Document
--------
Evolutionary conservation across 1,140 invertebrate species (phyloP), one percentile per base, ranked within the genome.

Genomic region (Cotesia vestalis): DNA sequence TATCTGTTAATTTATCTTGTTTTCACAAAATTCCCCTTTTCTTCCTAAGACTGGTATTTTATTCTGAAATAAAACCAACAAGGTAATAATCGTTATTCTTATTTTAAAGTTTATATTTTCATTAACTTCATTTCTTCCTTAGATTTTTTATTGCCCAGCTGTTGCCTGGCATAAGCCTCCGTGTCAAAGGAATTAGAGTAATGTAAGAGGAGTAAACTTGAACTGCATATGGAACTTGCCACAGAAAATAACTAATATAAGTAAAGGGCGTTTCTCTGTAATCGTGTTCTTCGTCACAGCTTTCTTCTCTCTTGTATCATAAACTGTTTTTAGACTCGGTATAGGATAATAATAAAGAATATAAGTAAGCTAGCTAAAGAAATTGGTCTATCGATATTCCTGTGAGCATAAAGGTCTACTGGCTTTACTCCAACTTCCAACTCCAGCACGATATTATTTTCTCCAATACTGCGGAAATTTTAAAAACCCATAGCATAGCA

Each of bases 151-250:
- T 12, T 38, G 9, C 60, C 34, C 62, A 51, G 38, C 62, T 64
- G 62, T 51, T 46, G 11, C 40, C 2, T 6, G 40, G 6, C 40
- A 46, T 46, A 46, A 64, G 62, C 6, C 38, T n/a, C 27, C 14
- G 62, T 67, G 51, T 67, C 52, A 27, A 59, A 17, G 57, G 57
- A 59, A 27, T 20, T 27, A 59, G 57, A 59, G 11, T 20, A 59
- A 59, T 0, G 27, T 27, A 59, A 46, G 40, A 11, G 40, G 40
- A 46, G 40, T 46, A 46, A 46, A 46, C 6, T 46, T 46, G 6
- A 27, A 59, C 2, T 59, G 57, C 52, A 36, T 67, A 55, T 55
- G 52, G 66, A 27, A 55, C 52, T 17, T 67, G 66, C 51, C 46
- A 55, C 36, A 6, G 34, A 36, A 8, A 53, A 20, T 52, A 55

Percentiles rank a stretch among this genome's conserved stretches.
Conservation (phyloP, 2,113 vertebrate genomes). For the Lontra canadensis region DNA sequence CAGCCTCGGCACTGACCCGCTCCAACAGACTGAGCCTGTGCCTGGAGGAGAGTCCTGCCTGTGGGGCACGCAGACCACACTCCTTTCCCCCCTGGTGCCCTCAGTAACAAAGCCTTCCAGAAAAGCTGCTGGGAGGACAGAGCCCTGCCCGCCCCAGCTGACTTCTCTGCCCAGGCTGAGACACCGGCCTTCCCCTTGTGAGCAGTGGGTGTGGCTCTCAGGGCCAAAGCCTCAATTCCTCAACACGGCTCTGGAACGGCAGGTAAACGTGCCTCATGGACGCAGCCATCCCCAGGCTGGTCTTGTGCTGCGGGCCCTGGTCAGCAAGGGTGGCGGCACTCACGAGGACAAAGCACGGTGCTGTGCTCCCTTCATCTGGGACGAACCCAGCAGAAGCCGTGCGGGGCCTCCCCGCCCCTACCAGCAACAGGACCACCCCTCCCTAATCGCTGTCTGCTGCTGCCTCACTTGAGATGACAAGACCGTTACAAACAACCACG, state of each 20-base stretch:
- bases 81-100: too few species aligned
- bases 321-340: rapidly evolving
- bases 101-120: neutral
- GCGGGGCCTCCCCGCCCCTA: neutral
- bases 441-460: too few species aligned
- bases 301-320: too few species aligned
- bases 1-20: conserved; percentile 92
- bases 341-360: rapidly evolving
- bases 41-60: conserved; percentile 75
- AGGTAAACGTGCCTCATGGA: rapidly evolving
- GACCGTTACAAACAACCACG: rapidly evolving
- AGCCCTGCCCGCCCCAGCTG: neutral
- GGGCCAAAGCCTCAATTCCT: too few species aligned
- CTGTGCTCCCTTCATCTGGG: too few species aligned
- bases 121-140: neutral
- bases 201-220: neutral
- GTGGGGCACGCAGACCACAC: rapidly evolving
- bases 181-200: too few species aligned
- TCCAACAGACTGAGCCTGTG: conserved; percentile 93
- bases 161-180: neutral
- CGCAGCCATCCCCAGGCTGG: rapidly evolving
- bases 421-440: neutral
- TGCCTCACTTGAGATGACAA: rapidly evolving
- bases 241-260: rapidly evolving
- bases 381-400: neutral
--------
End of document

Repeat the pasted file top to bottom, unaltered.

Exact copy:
Evolutionary conservation across 1,140 invertebrate species (phyloP), one percentile per base, ranked within the genome.

Genomic region (Cotesia vestalis): DNA sequence TATCTGTTAATTTATCTTGTTTTCACAAAATTCCCCTTTTCTTCCTAAGACTGGTATTTTATTCTGAAATAAAACCAACAAGGTAATAATCGTTATTCTTATTTTAAAGTTTATATTTTCATTAACTTCATTTCTTCCTTAGATTTTTTATTGCCCAGCTGTTGCCTGGCATAAGCCTCCGTGTCAAAGGAATTAGAGTAATGTAAGAGGAGTAAACTTGAACTGCATATGGAACTTGCCACAGAAAATAACTAATATAAGTAAAGGGCGTTTCTCTGTAATCGTGTTCTTCGTCACAGCTTTCTTCTCTCTTGTATCATAAACTGTTTTTAGACTCGGTATAGGATAATAATAAAGAATATAAGTAAGCTAGCTAAAGAAATTGGTCTATCGATATTCCTGTGAGCATAAAGGTCTACTGGCTTTACTCCAACTTCCAACTCCAGCACGATATTATTTTCTCCAATACTGCGGAAATTTTAAAAACCCATAGCATAGCA

Each of bases 151-250:
- T 12, T 38, G 9, C 60, C 34, C 62, A 51, G 38, C 62, T 64
- G 62, T 51, T 46, G 11, C 40, C 2, T 6, G 40, G 6, C 40
- A 46, T 46, A 46, A 64, G 62, C 6, C 38, T n/a, C 27, C 14
- G 62, T 67, G 51, T 67, C 52, A 27, A 59, A 17, G 57, G 57
- A 59, A 27, T 20, T 27, A 59, G 57, A 59, G 11, T 20, A 59
- A 59, T 0, G 27, T 27, A 59, A 46, G 40, A 11, G 40, G 40
- A 46, G 40, T 46, A 46, A 46, A 46, C 6, T 46, T 46, G 6
- A 27, A 59, C 2, T 59, G 57, C 52, A 36, T 67, A 55, T 55
- G 52, G 66, A 27, A 55, C 52, T 17, T 67, G 66, C 51, C 46
- A 55, C 36, A 6, G 34, A 36, A 8, A 53, A 20, T 52, A 55

Percentiles rank a stretch among this genome's conserved stretches.
Conservation (phyloP, 2,113 vertebrate genomes). For the Lontra canadensis region DNA sequence CAGCCTCGGCACTGACCCGCTCCAACAGACTGAGCCTGTGCCTGGAGGAGAGTCCTGCCTGTGGGGCACGCAGACCACACTCCTTTCCCCCCTGGTGCCCTCAGTAACAAAGCCTTCCAGAAAAGCTGCTGGGAGGACAGAGCCCTGCCCGCCCCAGCTGACTTCTCTGCCCAGGCTGAGACACCGGCCTTCCCCTTGTGAGCAGTGGGTGTGGCTCTCAGGGCCAAAGCCTCAATTCCTCAACACGGCTCTGGAACGGCAGGTAAACGTGCCTCATGGACGCAGCCATCCCCAGGCTGGTCTTGTGCTGCGGGCCCTGGTCAGCAAGGGTGGCGGCACTCACGAGGACAAAGCACGGTGCTGTGCTCCCTTCATCTGGGACGAACCCAGCAGAAGCCGTGCGGGGCCTCCCCGCCCCTACCAGCAACAGGACCACCCCTCCCTAATCGCTGTCTGCTGCTGCCTCACTTGAGATGACAAGACCGTTACAAACAACCACG, state of each 20-base stretch:
- bases 81-100: too few species aligned
- bases 321-340: rapidly evolving
- bases 101-120: neutral
- GCGGGGCCTCCCCGCCCCTA: neutral
- bases 441-460: too few species aligned
- bases 301-320: too few species aligned
- bases 1-20: conserved; percentile 92
- bases 341-360: rapidly evolving
- bases 41-60: conserved; percentile 75
- AGGTAAACGTGCCTCATGGA: rapidly evolving
- GACCGTTACAAACAACCACG: rapidly evolving
- AGCCCTGCCCGCCCCAGCTG: neutral
- GGGCCAAAGCCTCAATTCCT: too few species aligned
- CTGTGCTCCCTTCATCTGGG: too few species aligned
- bases 121-140: neutral
- bases 201-220: neutral
- GTGGGGCACGCAGACCACAC: rapidly evolving
- bases 181-200: too few species aligned
- TCCAACAGACTGAGCCTGTG: conserved; percentile 93
- bases 161-180: neutral
- CGCAGCCATCCCCAGGCTGG: rapidly evolving
- bases 421-440: neutral
- TGCCTCACTTGAGATGACAA: rapidly evolving
- bases 241-260: rapidly evolving
- bases 381-400: neutral